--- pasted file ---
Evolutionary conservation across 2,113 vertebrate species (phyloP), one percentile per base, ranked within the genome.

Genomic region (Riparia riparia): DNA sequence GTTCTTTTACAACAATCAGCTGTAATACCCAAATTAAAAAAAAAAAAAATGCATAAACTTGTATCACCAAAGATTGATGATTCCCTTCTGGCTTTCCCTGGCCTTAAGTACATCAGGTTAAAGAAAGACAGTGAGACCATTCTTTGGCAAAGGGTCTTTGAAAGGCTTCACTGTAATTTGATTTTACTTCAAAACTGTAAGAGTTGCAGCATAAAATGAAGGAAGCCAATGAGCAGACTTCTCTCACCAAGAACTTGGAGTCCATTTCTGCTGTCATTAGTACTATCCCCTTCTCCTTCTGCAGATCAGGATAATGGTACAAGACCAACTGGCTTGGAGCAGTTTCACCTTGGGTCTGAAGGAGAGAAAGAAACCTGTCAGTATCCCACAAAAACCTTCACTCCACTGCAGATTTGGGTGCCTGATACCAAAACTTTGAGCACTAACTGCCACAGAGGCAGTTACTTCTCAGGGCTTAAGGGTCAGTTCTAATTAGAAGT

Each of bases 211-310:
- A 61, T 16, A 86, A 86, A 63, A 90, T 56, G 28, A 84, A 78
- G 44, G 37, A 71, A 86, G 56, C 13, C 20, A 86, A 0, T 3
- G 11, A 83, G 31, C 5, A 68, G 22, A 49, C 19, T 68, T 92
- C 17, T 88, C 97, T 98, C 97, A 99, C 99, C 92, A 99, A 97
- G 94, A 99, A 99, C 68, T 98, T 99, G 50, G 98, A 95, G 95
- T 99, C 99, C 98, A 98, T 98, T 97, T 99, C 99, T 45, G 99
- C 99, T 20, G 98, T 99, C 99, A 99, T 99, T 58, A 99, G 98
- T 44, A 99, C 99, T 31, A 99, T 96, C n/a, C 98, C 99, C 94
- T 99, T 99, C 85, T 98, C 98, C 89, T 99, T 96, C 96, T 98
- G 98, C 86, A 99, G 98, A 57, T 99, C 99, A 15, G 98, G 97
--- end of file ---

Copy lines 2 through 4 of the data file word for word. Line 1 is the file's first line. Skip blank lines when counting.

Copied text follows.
Genomic region (Riparia riparia): DNA sequence GTTCTTTTACAACAATCAGCTGTAATACCCAAATTAAAAAAAAAAAAAATGCATAAACTTGTATCACCAAAGATTGATGATTCCCTTCTGGCTTTCCCTGGCCTTAAGTACATCAGGTTAAAGAAAGACAGTGAGACCATTCTTTGGCAAAGGGTCTTTGAAAGGCTTCACTGTAATTTGATTTTACTTCAAAACTGTAAGAGTTGCAGCATAAAATGAAGGAAGCCAATGAGCAGACTTCTCTCACCAAGAACTTGGAGTCCATTTCTGCTGTCATTAGTACTATCCCCTTCTCCTTCTGCAGATCAGGATAATGGTACAAGACCAACTGGCTTGGAGCAGTTTCACCTTGGGTCTGAAGGAGAGAAAGAAACCTGTCAGTATCCCACAAAAACCTTCACTCCACTGCAGATTTGGGTGCCTGATACCAAAACTTTGAGCACTAACTGCCACAGAGGCAGTTACTTCTCAGGGCTTAAGGGTCAGTTCTAATTAGAAGT

Each of bases 211-310:
- A 61, T 16, A 86, A 86, A 63, A 90, T 56, G 28, A 84, A 78